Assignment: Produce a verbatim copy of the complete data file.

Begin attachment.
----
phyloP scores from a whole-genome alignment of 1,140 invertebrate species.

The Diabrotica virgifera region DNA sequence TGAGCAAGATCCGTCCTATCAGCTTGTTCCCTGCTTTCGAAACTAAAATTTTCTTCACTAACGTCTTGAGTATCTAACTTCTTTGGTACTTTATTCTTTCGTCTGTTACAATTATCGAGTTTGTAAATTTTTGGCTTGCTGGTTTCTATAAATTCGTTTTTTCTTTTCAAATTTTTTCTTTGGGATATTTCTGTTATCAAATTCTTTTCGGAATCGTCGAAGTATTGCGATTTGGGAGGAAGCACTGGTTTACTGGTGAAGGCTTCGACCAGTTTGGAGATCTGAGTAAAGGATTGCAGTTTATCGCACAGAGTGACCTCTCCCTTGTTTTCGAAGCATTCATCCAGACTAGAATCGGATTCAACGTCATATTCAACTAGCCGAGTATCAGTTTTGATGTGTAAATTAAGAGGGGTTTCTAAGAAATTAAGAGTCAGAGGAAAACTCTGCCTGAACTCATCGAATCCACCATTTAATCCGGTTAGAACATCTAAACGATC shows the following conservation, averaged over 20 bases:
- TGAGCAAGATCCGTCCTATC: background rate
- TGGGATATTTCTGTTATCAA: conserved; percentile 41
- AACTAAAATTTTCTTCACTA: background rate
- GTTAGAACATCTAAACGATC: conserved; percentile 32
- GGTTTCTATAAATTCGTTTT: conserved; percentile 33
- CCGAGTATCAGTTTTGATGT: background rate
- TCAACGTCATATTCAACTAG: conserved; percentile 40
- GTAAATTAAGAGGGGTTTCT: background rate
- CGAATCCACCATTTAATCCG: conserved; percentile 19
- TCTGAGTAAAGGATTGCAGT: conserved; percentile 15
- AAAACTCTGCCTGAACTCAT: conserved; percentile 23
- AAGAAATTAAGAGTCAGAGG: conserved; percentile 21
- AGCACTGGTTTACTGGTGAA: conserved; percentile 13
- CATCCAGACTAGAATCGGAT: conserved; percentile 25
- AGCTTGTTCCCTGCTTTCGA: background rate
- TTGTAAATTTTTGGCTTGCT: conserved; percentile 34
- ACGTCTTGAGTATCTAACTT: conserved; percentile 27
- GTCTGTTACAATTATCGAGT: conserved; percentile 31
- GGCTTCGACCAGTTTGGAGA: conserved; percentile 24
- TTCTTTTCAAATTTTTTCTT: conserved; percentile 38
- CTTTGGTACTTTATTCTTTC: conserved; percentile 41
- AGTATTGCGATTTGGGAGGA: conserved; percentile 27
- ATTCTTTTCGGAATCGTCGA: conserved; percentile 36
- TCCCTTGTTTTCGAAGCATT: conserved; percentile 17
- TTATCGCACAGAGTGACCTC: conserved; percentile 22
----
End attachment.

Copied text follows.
phyloP scores from a whole-genome alignment of 1,140 invertebrate species.

The Diabrotica virgifera region DNA sequence TGAGCAAGATCCGTCCTATCAGCTTGTTCCCTGCTTTCGAAACTAAAATTTTCTTCACTAACGTCTTGAGTATCTAACTTCTTTGGTACTTTATTCTTTCGTCTGTTACAATTATCGAGTTTGTAAATTTTTGGCTTGCTGGTTTCTATAAATTCGTTTTTTCTTTTCAAATTTTTTCTTTGGGATATTTCTGTTATCAAATTCTTTTCGGAATCGTCGAAGTATTGCGATTTGGGAGGAAGCACTGGTTTACTGGTGAAGGCTTCGACCAGTTTGGAGATCTGAGTAAAGGATTGCAGTTTATCGCACAGAGTGACCTCTCCCTTGTTTTCGAAGCATTCATCCAGACTAGAATCGGATTCAACGTCATATTCAACTAGCCGAGTATCAGTTTTGATGTGTAAATTAAGAGGGGTTTCTAAGAAATTAAGAGTCAGAGGAAAACTCTGCCTGAACTCATCGAATCCACCATTTAATCCGGTTAGAACATCTAAACGATC shows the following conservation, averaged over 20 bases:
- TGAGCAAGATCCGTCCTATC: background rate
- TGGGATATTTCTGTTATCAA: conserved; percentile 41
- AACTAAAATTTTCTTCACTA: background rate
- GTTAGAACATCTAAACGATC: conserved; percentile 32
- GGTTTCTATAAATTCGTTTT: conserved; percentile 33
- CCGAGTATCAGTTTTGATGT: background rate
- TCAACGTCATATTCAACTAG: conserved; percentile 40
- GTAAATTAAGAGGGGTTTCT: background rate
- CGAATCCACCATTTAATCCG: conserved; percentile 19
- TCTGAGTAAAGGATTGCAGT: conserved; percentile 15
- AAAACTCTGCCTGAACTCAT: conserved; percentile 23
- AAGAAATTAAGAGTCAGAGG: conserved; percentile 21
- AGCACTGGTTTACTGGTGAA: conserved; percentile 13
- CATCCAGACTAGAATCGGAT: conserved; percentile 25
- AGCTTGTTCCCTGCTTTCGA: background rate
- TTGTAAATTTTTGGCTTGCT: conserved; percentile 34
- ACGTCTTGAGTATCTAACTT: conserved; percentile 27
- GTCTGTTACAATTATCGAGT: conserved; percentile 31
- GGCTTCGACCAGTTTGGAGA: conserved; percentile 24
- TTCTTTTCAAATTTTTTCTT: conserved; percentile 38
- CTTTGGTACTTTATTCTTTC: conserved; percentile 41
- AGTATTGCGATTTGGGAGGA: conserved; percentile 27
- ATTCTTTTCGGAATCGTCGA: conserved; percentile 36
- TCCCTTGTTTTCGAAGCATT: conserved; percentile 17
- TTATCGCACAGAGTGACCTC: conserved; percentile 22